In the aftermath of the assassination of President John F. Kennedy on Nov. 22, 1963, the National Football League and its commissioner, Pete Rozelle, decided to play its scheduled games as usual just two days later. The games went on despite the fact that the rival American Football League cancelled its scheduled games for the same day.
It's a decision the late Rozelle said many times before his death was the single biggest regret of his life.
The current day NFL made no such mistake. On Sept. 13, two days after the tragic events that took place in New York, Washington and Pennsylvania, the league decided to pull the plug on the 15 games scheduled for the weekend (Sept. 16 and 17), including the Patriots game at Carolina on Sunday.
The league issued a statement shortly before noon on Thursday:
"We in the National Football League have decided that our priorities for this weekend are to pause, grieve and reflect. It is a time to tend to families and neighbors and all those wounded by these horrific acts of terrorism. We understand those individuals in sports who want to play this weekend. We also can empathize with those who want to take the weekend off and resume their personal lives and professional careers next week. We strongly believe that the latter course of action is the right decision for the NFL.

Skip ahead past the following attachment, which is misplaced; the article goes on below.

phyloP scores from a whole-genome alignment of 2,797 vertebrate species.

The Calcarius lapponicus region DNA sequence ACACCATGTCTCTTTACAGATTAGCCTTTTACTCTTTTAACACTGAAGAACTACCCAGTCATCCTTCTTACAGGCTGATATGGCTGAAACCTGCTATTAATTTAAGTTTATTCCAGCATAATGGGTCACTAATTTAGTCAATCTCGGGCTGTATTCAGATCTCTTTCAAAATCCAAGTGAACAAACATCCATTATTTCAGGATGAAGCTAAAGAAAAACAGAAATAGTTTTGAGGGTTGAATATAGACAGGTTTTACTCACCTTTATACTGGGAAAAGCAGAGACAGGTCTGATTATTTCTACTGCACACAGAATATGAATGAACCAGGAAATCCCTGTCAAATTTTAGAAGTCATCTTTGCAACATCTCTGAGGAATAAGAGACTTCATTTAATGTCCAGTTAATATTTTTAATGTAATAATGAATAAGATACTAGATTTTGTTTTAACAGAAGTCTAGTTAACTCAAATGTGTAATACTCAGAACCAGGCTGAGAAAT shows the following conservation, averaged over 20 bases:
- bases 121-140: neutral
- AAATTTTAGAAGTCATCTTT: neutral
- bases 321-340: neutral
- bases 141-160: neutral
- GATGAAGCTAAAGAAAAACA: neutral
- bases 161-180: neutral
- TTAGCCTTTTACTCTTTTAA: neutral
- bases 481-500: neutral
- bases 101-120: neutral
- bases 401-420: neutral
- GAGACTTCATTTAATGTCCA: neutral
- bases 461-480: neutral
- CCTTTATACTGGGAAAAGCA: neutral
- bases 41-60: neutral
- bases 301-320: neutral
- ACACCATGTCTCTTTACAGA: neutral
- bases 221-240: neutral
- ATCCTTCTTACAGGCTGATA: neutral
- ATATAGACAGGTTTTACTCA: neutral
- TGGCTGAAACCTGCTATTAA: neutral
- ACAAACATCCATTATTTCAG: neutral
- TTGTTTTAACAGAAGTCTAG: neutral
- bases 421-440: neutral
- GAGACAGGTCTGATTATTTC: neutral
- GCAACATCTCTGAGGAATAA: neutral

"On Sunday, Sept. 23, the NFL, its players and coaches will return stronger than ever and resume our playing schedule."
This marks the first scheduled NFL games that will not be played since Sept. 27, 1987, when a player's strike wiped out the Week Three slate. The league played a 15-game season that year with replacement players hired to fill the void until the regulars returned to work for the Week Seven games on Oct. 25.